Levich Institute Seminar Announcement, 05/12/2009
Tuesday, 05/12/2009
2:00 PM
Steinman Hall, Room #312
(Chemical Engineering Conference Room)

Professor Lynn Gladden
University of Cambridge
Department of Chemical Engineering

"The Magnetic Resonance 'Toolkit' for Studying Two-Phase Flows"

[This is a CCNY/Columbia NSF-IGERT Soft Materials seminar]


Magnetic resonance (MR) has traditionally been thought of as a rather costly measurement technique, which offers relatively poor temporal and spatial resolution; applications in hydrodynamics have therefore been somewhat limited. This seminar will outline the principles of MR measurement techniques and how standard imaging techniques can be modified to reduce image acquisition times to ~10 ms. Implementation of these fast techniques means that we can now study dynamic systems directly and this opens up a wealth of interesting and exciting research opportunities. A significant part of our research programme in hydrodynamics is undertaken in collaboration with mathematicians and physicists and this seminar may provide an opportunity to identify systems for us to explore further with you. In studying hydrodynamics the key attributes of MR methods are that there is no need for introduction of tracers. Further, optically opaque and multi-phase systems can be addressed. Examples will be taken from a number of recent and ongoing projects - with the emphasis very much being on demonstrating the range of MR measurements that are possible in these fields of research:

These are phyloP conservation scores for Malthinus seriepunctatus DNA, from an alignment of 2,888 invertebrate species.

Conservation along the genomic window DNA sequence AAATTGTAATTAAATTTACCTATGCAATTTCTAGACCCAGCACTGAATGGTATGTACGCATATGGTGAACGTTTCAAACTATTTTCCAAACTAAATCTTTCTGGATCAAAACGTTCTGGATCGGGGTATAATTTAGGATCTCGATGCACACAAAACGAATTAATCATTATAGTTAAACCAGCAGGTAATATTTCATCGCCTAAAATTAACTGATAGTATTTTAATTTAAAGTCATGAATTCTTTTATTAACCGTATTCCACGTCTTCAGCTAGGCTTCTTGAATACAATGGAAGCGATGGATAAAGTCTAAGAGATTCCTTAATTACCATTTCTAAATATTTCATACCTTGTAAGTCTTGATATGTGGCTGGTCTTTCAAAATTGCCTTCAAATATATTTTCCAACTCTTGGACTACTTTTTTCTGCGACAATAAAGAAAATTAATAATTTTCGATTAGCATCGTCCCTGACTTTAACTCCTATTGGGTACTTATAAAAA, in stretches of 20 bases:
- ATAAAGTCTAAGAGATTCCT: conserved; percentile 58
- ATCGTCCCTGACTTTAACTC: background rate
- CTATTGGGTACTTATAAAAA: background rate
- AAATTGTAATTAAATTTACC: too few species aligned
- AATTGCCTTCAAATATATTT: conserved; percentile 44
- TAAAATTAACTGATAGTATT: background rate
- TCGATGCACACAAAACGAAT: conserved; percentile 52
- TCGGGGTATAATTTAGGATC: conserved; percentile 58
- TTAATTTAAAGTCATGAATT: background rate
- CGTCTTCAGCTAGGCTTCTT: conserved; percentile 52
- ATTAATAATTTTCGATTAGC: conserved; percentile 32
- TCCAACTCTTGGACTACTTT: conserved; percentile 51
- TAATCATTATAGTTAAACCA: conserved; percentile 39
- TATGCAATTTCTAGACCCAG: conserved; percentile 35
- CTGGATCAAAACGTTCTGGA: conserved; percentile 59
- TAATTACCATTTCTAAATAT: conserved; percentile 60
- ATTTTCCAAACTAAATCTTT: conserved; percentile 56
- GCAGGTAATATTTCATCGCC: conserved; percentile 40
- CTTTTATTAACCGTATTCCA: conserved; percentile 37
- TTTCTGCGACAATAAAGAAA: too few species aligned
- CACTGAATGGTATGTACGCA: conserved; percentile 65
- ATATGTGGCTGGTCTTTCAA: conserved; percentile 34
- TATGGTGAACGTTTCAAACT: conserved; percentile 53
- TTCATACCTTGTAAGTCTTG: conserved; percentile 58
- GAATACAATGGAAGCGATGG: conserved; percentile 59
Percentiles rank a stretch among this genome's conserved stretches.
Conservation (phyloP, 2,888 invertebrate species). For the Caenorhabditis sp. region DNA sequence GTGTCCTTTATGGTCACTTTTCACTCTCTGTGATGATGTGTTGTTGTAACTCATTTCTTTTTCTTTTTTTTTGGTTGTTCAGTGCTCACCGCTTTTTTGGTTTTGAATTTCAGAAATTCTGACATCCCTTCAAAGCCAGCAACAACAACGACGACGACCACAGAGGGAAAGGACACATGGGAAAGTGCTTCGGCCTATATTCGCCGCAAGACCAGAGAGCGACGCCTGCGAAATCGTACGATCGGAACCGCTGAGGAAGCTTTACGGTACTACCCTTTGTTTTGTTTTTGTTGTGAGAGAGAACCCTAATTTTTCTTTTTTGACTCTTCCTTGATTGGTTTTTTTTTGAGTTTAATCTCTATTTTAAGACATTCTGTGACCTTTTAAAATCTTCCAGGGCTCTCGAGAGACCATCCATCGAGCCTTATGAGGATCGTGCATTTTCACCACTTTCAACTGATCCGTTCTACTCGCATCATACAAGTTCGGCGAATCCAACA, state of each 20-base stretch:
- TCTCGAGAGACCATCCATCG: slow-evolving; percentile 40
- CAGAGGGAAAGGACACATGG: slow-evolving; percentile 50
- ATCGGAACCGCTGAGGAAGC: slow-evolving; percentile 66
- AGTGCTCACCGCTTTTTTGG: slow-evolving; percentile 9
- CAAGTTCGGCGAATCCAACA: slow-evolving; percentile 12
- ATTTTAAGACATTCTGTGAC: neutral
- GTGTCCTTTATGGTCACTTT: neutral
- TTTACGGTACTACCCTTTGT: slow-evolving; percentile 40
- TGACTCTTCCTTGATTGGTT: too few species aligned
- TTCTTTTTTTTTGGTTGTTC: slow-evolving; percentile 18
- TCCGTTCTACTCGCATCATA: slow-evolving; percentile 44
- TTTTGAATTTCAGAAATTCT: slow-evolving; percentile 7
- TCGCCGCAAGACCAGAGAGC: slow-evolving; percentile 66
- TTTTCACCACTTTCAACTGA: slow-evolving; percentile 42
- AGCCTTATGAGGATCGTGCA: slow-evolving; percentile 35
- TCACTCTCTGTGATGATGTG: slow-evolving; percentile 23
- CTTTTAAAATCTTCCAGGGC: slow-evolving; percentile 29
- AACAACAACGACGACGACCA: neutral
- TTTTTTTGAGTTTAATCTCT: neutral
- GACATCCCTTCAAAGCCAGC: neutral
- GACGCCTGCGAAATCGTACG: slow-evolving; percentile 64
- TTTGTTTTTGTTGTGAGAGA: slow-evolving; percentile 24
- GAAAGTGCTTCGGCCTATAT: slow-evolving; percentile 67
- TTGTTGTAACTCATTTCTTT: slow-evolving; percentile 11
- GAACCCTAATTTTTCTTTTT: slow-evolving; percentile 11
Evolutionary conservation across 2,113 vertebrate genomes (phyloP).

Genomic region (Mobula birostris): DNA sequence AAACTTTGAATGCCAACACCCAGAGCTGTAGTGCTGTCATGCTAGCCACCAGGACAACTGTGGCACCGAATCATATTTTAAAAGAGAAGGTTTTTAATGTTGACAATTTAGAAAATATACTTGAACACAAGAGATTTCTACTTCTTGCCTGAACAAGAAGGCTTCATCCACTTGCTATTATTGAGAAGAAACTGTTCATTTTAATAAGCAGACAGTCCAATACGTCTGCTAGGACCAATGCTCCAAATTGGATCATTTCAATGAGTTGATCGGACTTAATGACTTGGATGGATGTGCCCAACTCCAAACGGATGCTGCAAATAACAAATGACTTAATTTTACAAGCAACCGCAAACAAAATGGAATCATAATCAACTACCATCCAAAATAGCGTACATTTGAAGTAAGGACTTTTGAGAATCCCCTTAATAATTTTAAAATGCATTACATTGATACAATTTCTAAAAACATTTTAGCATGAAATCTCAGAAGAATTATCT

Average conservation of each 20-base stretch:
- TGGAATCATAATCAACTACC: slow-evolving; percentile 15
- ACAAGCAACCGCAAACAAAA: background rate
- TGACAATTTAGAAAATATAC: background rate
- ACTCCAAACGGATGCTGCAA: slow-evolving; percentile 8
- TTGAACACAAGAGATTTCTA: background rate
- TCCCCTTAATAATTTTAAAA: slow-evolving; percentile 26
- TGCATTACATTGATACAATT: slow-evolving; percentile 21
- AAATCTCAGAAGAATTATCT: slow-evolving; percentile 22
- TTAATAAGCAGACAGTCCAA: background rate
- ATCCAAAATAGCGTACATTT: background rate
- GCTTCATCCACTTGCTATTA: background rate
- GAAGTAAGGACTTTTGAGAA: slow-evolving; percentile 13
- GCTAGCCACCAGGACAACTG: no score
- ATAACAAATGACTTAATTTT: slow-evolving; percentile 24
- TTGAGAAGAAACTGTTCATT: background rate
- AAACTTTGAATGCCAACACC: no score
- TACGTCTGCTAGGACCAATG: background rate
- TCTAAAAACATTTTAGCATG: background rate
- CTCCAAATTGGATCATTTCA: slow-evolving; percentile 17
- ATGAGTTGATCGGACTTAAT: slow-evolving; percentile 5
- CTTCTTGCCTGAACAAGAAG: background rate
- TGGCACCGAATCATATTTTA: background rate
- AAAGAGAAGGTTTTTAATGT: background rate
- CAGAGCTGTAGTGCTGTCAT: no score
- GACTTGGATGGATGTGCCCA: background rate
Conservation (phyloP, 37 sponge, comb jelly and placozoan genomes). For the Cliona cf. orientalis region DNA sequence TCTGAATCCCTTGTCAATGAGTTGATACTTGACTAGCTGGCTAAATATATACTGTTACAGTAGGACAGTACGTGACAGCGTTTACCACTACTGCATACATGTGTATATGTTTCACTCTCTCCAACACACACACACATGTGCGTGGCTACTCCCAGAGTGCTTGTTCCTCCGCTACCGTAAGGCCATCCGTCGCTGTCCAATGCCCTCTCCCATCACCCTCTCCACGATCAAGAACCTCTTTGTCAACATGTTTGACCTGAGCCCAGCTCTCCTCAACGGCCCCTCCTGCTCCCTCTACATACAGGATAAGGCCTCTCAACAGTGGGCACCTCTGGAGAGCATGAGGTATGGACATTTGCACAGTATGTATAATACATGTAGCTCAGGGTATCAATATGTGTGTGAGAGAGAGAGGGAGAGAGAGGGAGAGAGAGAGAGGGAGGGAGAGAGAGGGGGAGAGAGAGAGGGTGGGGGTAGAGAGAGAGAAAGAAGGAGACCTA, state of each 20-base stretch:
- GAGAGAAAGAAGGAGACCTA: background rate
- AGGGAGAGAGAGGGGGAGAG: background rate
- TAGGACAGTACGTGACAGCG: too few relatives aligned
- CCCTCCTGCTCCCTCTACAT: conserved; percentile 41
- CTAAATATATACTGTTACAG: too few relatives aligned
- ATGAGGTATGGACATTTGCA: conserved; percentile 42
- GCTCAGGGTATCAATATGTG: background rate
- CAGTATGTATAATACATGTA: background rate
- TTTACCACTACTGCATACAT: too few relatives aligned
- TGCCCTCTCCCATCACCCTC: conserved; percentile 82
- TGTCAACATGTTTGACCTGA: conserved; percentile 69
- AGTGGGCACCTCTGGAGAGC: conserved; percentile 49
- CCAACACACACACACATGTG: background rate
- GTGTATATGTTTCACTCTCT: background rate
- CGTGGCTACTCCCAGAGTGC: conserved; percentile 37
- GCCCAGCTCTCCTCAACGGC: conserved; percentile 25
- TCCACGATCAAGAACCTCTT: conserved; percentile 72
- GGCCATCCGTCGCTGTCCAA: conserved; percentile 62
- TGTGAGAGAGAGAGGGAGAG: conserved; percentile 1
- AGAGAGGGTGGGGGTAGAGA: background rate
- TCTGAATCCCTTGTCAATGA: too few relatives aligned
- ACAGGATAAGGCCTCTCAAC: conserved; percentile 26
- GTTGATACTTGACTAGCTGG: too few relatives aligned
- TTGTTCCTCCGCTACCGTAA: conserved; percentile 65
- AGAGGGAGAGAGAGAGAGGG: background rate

• crystallisation and formation of mushy layers
  • rheo-NMR and characterisation of emulsions
  • bifurcation phenomena in laminar and time-dependent flows through a sudden expansion
  • granular segregation in a rotating cylinder
  • granular dynamics in gas-solid fluidized beds
  • granular dynamics in vibro-fluidized beds
The seminar will conclude with a discussion of future directions in our research activities, which include translating some of these measurements to more flexible low field MR measurement systems, and strategies for further increasing temporal and spatial resolution.


  • 1987 Ph.D, Physical Chemistry, University of Cambridge, 1987
  • 1987-1991: University Assistant Lecturer (UAL), Dept. of Chemical Engineering, University of Cambridge
  • 1995-1999: Reader in Process Engineering Science, Dept. of Chemical Engineering, University of Cambridge
  • 1999: Professor of Chemical Engineering Science, Dept. of Chemical Engineering, University of Cambridge
  • 2006-2008 Head of Department of Chemical Engineering
  • 2008-: Head of Department of Chemical Engineering and Biotechnology

Currently, major research interests lie in the development and application of magnetic resonance techniques in chemical engineering, with a particular interest in applied catalysis.